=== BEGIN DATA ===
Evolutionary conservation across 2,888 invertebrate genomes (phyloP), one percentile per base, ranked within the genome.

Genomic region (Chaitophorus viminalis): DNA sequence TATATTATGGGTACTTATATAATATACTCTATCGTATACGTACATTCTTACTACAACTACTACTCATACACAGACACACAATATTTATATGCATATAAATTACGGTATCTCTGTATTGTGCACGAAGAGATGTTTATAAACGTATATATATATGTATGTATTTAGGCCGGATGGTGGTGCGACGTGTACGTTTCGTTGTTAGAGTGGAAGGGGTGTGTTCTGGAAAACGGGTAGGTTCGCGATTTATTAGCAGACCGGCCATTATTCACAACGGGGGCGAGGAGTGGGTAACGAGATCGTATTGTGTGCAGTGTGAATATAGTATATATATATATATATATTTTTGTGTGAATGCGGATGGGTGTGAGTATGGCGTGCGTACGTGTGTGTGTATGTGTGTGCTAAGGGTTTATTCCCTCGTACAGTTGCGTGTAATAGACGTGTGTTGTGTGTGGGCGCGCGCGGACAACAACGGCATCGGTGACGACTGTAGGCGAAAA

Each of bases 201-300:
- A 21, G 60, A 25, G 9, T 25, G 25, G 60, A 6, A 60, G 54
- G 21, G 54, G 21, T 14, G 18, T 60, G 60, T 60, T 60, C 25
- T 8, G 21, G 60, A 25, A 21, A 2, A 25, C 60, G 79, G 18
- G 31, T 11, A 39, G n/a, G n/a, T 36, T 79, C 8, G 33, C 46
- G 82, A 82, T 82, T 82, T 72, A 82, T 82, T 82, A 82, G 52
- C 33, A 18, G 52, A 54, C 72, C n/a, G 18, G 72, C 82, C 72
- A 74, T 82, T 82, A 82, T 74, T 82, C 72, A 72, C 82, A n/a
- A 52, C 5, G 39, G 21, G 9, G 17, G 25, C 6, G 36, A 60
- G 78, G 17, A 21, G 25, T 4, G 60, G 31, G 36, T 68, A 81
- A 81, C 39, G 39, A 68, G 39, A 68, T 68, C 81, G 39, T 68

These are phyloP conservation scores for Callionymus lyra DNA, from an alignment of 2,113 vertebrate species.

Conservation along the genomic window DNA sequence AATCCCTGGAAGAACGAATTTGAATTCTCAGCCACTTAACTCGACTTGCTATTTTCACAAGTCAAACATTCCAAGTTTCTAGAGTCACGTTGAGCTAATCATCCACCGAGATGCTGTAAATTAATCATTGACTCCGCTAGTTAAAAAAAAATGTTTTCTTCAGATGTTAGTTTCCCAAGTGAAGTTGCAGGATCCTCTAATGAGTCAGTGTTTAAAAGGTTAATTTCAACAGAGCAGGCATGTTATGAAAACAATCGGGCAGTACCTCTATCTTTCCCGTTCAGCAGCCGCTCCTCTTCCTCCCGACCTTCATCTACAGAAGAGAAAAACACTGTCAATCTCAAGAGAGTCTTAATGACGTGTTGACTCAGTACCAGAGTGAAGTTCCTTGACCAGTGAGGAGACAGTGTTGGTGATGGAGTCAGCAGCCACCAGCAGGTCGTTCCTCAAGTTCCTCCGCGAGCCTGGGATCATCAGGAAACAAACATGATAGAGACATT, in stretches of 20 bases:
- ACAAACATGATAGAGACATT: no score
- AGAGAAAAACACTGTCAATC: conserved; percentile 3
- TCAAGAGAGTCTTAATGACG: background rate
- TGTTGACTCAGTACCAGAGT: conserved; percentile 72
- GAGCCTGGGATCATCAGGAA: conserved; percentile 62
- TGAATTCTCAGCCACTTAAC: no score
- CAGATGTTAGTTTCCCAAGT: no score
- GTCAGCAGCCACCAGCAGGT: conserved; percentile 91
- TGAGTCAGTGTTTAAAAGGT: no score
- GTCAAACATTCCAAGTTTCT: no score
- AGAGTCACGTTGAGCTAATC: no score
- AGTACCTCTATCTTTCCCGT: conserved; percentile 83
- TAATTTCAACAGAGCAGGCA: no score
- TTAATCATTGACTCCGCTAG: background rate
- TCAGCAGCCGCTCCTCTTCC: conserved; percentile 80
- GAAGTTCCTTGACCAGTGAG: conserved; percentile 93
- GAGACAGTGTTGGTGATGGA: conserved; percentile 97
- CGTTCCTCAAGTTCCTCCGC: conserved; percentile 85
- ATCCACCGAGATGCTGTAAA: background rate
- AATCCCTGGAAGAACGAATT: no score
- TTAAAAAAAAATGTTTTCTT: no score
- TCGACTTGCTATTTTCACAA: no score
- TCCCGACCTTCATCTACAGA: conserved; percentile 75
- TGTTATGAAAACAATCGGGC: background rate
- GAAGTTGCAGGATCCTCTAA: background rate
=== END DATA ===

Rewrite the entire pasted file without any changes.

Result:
Evolutionary conservation across 2,888 invertebrate genomes (phyloP), one percentile per base, ranked within the genome.

Genomic region (Chaitophorus viminalis): DNA sequence TATATTATGGGTACTTATATAATATACTCTATCGTATACGTACATTCTTACTACAACTACTACTCATACACAGACACACAATATTTATATGCATATAAATTACGGTATCTCTGTATTGTGCACGAAGAGATGTTTATAAACGTATATATATATGTATGTATTTAGGCCGGATGGTGGTGCGACGTGTACGTTTCGTTGTTAGAGTGGAAGGGGTGTGTTCTGGAAAACGGGTAGGTTCGCGATTTATTAGCAGACCGGCCATTATTCACAACGGGGGCGAGGAGTGGGTAACGAGATCGTATTGTGTGCAGTGTGAATATAGTATATATATATATATATATTTTTGTGTGAATGCGGATGGGTGTGAGTATGGCGTGCGTACGTGTGTGTGTATGTGTGTGCTAAGGGTTTATTCCCTCGTACAGTTGCGTGTAATAGACGTGTGTTGTGTGTGGGCGCGCGCGGACAACAACGGCATCGGTGACGACTGTAGGCGAAAA

Each of bases 201-300:
- A 21, G 60, A 25, G 9, T 25, G 25, G 60, A 6, A 60, G 54
- G 21, G 54, G 21, T 14, G 18, T 60, G 60, T 60, T 60, C 25
- T 8, G 21, G 60, A 25, A 21, A 2, A 25, C 60, G 79, G 18
- G 31, T 11, A 39, G n/a, G n/a, T 36, T 79, C 8, G 33, C 46
- G 82, A 82, T 82, T 82, T 72, A 82, T 82, T 82, A 82, G 52
- C 33, A 18, G 52, A 54, C 72, C n/a, G 18, G 72, C 82, C 72
- A 74, T 82, T 82, A 82, T 74, T 82, C 72, A 72, C 82, A n/a
- A 52, C 5, G 39, G 21, G 9, G 17, G 25, C 6, G 36, A 60
- G 78, G 17, A 21, G 25, T 4, G 60, G 31, G 36, T 68, A 81
- A 81, C 39, G 39, A 68, G 39, A 68, T 68, C 81, G 39, T 68

These are phyloP conservation scores for Callionymus lyra DNA, from an alignment of 2,113 vertebrate species.

Conservation along the genomic window DNA sequence AATCCCTGGAAGAACGAATTTGAATTCTCAGCCACTTAACTCGACTTGCTATTTTCACAAGTCAAACATTCCAAGTTTCTAGAGTCACGTTGAGCTAATCATCCACCGAGATGCTGTAAATTAATCATTGACTCCGCTAGTTAAAAAAAAATGTTTTCTTCAGATGTTAGTTTCCCAAGTGAAGTTGCAGGATCCTCTAATGAGTCAGTGTTTAAAAGGTTAATTTCAACAGAGCAGGCATGTTATGAAAACAATCGGGCAGTACCTCTATCTTTCCCGTTCAGCAGCCGCTCCTCTTCCTCCCGACCTTCATCTACAGAAGAGAAAAACACTGTCAATCTCAAGAGAGTCTTAATGACGTGTTGACTCAGTACCAGAGTGAAGTTCCTTGACCAGTGAGGAGACAGTGTTGGTGATGGAGTCAGCAGCCACCAGCAGGTCGTTCCTCAAGTTCCTCCGCGAGCCTGGGATCATCAGGAAACAAACATGATAGAGACATT, in stretches of 20 bases:
- ACAAACATGATAGAGACATT: no score
- AGAGAAAAACACTGTCAATC: conserved; percentile 3
- TCAAGAGAGTCTTAATGACG: background rate
- TGTTGACTCAGTACCAGAGT: conserved; percentile 72
- GAGCCTGGGATCATCAGGAA: conserved; percentile 62
- TGAATTCTCAGCCACTTAAC: no score
- CAGATGTTAGTTTCCCAAGT: no score
- GTCAGCAGCCACCAGCAGGT: conserved; percentile 91
- TGAGTCAGTGTTTAAAAGGT: no score
- GTCAAACATTCCAAGTTTCT: no score
- AGAGTCACGTTGAGCTAATC: no score
- AGTACCTCTATCTTTCCCGT: conserved; percentile 83
- TAATTTCAACAGAGCAGGCA: no score
- TTAATCATTGACTCCGCTAG: background rate
- TCAGCAGCCGCTCCTCTTCC: conserved; percentile 80
- GAAGTTCCTTGACCAGTGAG: conserved; percentile 93
- GAGACAGTGTTGGTGATGGA: conserved; percentile 97
- CGTTCCTCAAGTTCCTCCGC: conserved; percentile 85
- ATCCACCGAGATGCTGTAAA: background rate
- AATCCCTGGAAGAACGAATT: no score
- TTAAAAAAAAATGTTTTCTT: no score
- TCGACTTGCTATTTTCACAA: no score
- TCCCGACCTTCATCTACAGA: conserved; percentile 75
- TGTTATGAAAACAATCGGGC: background rate
- GAAGTTGCAGGATCCTCTAA: background rate